Although he is currently the father to two daughters, Stephanie and Hillary, Kevin will be re-staging “The Son is Father to the Man (1994)” for Alloy dancers Michael Walsh and Raymond Interior. This will be the third incarnation, following the premiere featuring Kevin with Attack Theater’s Peter Kope, then an encore (apart from the Alloy) with Point Park University’s Doug Bentz and former Pittsburgh Ballet Theatre principal Willy Shives.

Now he’s telling Michael and Raymond, “You’re going to make it your own. Peter and I were two different individuals and different movers — let’s work towards a common goal.” Although Kevin jokes that he comes from the days when “we recorded dances on stone tablets with chisels,” Greer was able to view a video. She tells me, “I thought it would look really great on Michael and Raymond.

Andre Koslowski. Andre felt returning to the Alloy was “a little like coming home, the same television and VCR,” although he never went that far away. Currently artistic director of Pennsylvania Dance Theatre in State College, he occasionally ventured back here to work with LABCO and still maintains close ties with Slippery Rock’s Jennifer Keller and other Western Pennsylvania artists.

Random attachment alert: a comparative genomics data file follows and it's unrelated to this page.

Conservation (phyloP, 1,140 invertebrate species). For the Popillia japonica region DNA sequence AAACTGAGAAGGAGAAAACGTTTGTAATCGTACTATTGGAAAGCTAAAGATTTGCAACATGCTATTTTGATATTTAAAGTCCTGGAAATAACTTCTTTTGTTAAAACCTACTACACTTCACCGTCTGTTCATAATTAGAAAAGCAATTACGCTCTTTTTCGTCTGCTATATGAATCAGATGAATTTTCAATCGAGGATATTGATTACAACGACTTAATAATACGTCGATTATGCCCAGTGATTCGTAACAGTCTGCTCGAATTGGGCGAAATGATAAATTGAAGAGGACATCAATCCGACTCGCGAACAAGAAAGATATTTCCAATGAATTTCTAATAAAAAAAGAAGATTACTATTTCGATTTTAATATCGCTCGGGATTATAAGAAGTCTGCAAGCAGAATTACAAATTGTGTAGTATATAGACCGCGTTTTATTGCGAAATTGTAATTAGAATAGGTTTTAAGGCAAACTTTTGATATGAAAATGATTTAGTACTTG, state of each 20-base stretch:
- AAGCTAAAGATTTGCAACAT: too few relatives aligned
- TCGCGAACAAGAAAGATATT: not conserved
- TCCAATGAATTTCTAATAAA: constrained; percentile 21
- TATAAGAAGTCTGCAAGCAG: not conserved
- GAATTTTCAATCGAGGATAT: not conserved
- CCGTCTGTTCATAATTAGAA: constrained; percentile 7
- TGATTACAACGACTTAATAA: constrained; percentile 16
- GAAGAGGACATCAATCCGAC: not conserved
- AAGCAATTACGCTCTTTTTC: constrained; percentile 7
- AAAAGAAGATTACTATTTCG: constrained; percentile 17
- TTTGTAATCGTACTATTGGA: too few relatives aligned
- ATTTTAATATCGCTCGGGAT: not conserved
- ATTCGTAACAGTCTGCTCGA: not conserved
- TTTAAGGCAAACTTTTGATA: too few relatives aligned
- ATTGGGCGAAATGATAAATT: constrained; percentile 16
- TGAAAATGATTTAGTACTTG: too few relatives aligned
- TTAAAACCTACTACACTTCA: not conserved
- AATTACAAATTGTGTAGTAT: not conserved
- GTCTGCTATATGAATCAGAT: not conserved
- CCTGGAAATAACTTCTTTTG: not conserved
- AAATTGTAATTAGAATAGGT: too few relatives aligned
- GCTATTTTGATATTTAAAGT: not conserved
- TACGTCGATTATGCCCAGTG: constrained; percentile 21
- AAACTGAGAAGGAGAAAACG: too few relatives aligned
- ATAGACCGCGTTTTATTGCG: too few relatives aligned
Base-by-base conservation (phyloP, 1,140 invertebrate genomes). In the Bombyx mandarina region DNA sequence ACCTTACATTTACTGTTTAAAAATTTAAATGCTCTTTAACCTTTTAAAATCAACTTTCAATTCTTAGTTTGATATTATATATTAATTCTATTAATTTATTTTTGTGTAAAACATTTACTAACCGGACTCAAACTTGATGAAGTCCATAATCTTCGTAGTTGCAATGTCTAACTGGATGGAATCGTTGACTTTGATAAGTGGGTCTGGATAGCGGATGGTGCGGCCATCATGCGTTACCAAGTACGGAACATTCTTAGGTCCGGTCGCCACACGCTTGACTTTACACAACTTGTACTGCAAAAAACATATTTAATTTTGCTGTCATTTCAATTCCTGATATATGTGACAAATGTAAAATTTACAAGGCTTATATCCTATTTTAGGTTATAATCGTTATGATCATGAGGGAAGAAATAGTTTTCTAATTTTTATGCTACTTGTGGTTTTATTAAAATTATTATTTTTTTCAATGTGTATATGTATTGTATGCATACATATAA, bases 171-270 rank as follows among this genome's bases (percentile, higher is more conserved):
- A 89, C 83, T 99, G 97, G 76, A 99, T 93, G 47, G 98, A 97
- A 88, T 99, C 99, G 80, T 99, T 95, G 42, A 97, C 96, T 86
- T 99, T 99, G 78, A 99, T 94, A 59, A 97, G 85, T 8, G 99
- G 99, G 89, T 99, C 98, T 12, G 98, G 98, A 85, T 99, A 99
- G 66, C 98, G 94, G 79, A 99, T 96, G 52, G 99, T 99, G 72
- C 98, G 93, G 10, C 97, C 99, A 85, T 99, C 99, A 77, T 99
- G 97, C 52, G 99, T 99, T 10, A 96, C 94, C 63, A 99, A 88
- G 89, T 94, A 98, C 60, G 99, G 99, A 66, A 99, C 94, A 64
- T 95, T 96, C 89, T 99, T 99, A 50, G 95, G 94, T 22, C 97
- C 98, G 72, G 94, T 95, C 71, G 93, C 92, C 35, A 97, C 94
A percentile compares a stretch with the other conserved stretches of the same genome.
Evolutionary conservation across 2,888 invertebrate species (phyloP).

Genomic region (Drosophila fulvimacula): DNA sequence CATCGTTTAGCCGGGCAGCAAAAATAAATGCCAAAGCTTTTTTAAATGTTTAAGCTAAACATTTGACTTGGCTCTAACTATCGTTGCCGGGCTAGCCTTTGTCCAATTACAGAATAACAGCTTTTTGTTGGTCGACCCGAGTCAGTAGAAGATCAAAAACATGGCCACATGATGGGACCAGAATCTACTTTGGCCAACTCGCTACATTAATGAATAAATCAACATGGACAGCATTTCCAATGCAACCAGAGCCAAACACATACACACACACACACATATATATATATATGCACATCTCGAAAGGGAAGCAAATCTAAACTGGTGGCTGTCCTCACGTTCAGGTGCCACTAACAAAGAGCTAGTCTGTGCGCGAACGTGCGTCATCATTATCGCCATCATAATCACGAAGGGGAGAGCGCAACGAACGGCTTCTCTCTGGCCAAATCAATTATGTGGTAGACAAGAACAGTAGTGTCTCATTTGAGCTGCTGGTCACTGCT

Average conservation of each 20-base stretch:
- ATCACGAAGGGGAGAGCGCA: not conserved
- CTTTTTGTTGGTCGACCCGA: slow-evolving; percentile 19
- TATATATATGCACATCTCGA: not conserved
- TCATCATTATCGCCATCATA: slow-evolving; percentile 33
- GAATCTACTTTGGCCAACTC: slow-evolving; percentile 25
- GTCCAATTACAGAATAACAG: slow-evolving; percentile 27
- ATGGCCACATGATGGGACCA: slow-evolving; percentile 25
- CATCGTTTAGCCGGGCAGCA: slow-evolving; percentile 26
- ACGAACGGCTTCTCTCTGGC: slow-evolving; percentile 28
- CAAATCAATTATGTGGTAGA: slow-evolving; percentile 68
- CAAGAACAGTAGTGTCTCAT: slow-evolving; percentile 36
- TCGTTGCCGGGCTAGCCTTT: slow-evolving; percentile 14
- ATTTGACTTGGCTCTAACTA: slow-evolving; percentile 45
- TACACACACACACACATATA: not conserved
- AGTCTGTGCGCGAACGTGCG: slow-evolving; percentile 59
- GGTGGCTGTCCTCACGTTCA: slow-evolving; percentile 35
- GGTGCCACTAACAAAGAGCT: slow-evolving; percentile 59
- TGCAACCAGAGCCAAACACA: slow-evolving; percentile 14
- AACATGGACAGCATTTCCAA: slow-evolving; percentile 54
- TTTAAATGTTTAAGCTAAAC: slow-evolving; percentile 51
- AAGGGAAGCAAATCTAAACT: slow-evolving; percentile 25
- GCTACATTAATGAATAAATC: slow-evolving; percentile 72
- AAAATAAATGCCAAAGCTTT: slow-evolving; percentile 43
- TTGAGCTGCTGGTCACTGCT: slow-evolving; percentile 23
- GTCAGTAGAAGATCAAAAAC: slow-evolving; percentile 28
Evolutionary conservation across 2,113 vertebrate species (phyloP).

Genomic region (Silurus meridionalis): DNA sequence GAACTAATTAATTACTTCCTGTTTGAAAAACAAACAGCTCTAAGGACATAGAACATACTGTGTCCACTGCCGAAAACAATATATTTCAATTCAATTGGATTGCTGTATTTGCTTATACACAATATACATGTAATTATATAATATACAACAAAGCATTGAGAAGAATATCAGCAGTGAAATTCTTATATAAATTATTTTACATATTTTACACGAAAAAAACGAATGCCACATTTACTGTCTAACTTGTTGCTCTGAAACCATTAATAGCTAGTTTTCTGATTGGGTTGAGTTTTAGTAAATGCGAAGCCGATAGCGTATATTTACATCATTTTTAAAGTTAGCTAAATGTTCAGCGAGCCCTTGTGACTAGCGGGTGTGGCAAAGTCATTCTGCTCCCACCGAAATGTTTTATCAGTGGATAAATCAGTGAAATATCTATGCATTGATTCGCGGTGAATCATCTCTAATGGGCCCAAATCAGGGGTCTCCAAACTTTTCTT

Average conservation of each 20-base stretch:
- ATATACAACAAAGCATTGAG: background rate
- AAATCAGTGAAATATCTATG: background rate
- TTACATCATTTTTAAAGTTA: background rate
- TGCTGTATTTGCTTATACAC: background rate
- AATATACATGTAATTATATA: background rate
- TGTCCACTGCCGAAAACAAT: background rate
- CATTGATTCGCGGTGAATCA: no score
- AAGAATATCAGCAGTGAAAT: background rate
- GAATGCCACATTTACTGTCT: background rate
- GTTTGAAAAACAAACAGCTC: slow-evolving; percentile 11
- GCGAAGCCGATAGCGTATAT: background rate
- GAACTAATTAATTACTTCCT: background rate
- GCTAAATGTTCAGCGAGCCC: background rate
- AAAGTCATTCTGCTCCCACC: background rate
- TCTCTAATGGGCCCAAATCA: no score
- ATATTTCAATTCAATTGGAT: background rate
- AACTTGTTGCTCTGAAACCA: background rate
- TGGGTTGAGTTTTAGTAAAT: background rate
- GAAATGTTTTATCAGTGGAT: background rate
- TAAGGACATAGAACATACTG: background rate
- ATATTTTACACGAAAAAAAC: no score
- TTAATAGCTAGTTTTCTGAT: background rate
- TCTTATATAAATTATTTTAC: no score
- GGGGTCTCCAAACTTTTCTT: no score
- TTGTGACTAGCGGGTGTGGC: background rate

It was “weird” to see the company rehearse “Swan Lake” for him. Speaking in the sweetest German accent you’ve ever heard, he noted that it was “funny how much you remember.” While Mark Taylor was on business in Mexico, Andre took a look at a run-through and commented on one phrase, “I think it’s this.” Then he did the ten-year-old phrase as if it were yesterday, impressing the dancers.

And they say the body is the first to forget.

But he will not easily forget his experience with the new Alloy, for whom he created “When You Hear Hoofbeats, Think Horses.” (Think about it.) “It was great to work with them,” Andre reveals. “They really came with me to wherever I wanted to go.”

As a choreographer who is interested in the people and not in the bodies — the current Alloy is the most diverse collection of dancers in the company history — Andre still “didn’t think so much that I’m twisting things around. Sometimes I see something that I find interesting and I insistently follow that. That might sometimes be a place they haven’t gone before,  but I certainly didn’t superimpose that for them.”